China attempts to suppress Free Tibet at UN forum

Tuesday, 14 August 2018

Information supplied by Free Tibet and Tibet Watch to the United Nations Committee on the Elimination of Racial Discrimination was initially removed from the UN website under Chinese pressure

Tuesday, 14 August 2018 

Free Tibet media release, for immediate use

Free Tibet and its research partner Tibet Watch today expressed their gratitude to the members of the Committee on the Elimination of Racial Discrimination (“CERD” or “the Committee”) [1] for speaking up for human rights in Tibet and defending the international human rights system at a time when it is under exceptional pressure.

This follows attempts by China to have Free Tibet and Tibet Watch’s joint report removed from the website of the 96th Session of the Committee. It also follows remarks made during China’s review, in which the Chinese delegation derided the contributions of organisations that had supplied information to the Committee and appeared to question the integrity of several members of the Committee for using such information.

China underwent its review by the Committee in Geneva on Friday 10 August and Monday 13 August [2]. The aim of the Committee is to question countries’ efforts to combat and eliminate racial discrimination. The participating country is expected to provide evidence of steps that it has taken to do this.

In July, prior to the review, Free Tibet and Tibet Watch submitted their report on areas where China had either failed to combat racial discrimination in Tibet or imposed new forms of discrimination [3]. Two weeks later, on 25 July, Free Tibet was contacted by a staff member at the Office of the High Commissioner for Human Rights, informing them that the Chair of CERD had requested that their submission be removed from the session’s website. The decision to remove the submission was based on the fact that the submission contained a footnote referring to Tibet being invaded and occupied in 1950, and that Free Tibet’s mission statement again referred to China’s occupation of Tibet. These terms, which did not feature in the body of the report and are not controversial to experts working on Tibet, have regularly appeared in Free Tibet and Tibet Watch’s submissions to UN human rights bodies and have never been challenged before.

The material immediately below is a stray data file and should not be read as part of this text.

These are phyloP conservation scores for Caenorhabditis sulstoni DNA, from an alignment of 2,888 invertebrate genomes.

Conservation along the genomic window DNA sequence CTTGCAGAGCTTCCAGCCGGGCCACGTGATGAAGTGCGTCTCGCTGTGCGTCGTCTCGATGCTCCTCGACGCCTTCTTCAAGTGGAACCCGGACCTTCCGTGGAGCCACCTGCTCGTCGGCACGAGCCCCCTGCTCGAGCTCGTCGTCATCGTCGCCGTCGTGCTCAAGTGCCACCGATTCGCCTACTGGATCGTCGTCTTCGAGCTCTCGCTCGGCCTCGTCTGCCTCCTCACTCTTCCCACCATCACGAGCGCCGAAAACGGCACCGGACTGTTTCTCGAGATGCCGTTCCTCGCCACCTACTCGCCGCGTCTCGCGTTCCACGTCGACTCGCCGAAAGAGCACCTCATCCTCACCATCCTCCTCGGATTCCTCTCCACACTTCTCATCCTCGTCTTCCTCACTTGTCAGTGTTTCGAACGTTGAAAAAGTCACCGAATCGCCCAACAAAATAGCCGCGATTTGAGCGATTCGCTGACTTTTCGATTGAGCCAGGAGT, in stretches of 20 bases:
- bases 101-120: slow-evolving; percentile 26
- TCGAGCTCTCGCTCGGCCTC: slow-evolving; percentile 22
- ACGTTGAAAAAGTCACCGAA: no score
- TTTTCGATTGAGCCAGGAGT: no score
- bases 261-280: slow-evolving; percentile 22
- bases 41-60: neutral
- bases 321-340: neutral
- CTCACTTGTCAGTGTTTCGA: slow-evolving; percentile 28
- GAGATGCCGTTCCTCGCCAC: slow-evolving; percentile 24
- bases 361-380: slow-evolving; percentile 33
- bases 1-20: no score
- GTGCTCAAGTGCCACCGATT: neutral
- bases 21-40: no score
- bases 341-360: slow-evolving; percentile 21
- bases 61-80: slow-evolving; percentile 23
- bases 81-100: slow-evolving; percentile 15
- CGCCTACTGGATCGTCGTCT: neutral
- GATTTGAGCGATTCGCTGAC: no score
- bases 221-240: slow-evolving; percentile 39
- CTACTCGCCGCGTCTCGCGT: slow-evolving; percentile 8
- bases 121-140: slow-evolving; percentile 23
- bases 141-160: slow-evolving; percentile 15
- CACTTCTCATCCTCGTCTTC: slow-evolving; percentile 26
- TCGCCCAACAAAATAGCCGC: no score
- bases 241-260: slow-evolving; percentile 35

The decision to remove the submission has barely any precedent among UN human rights bodies, which accept a wide range of submissions from human rights organisations and civil society groups. Free Tibet and Tibet Watch have strong grounds to believe that the decision to remove their submission was taken after the Chinese delegation put pressure on the Chair of CERD. This follows an established precedent, noted by human rights organisations, of the Chinese government exerting pressure on UN human rights bodies [4].

In response to this move, Free Tibet contacted each of the Committee members to bring the removal of the submission to their attention. The submission was restored to the website around 9 August, the day before China’s review.

Free Tibet and Tibet Watch director Eleanor Byrne-Rosengren said: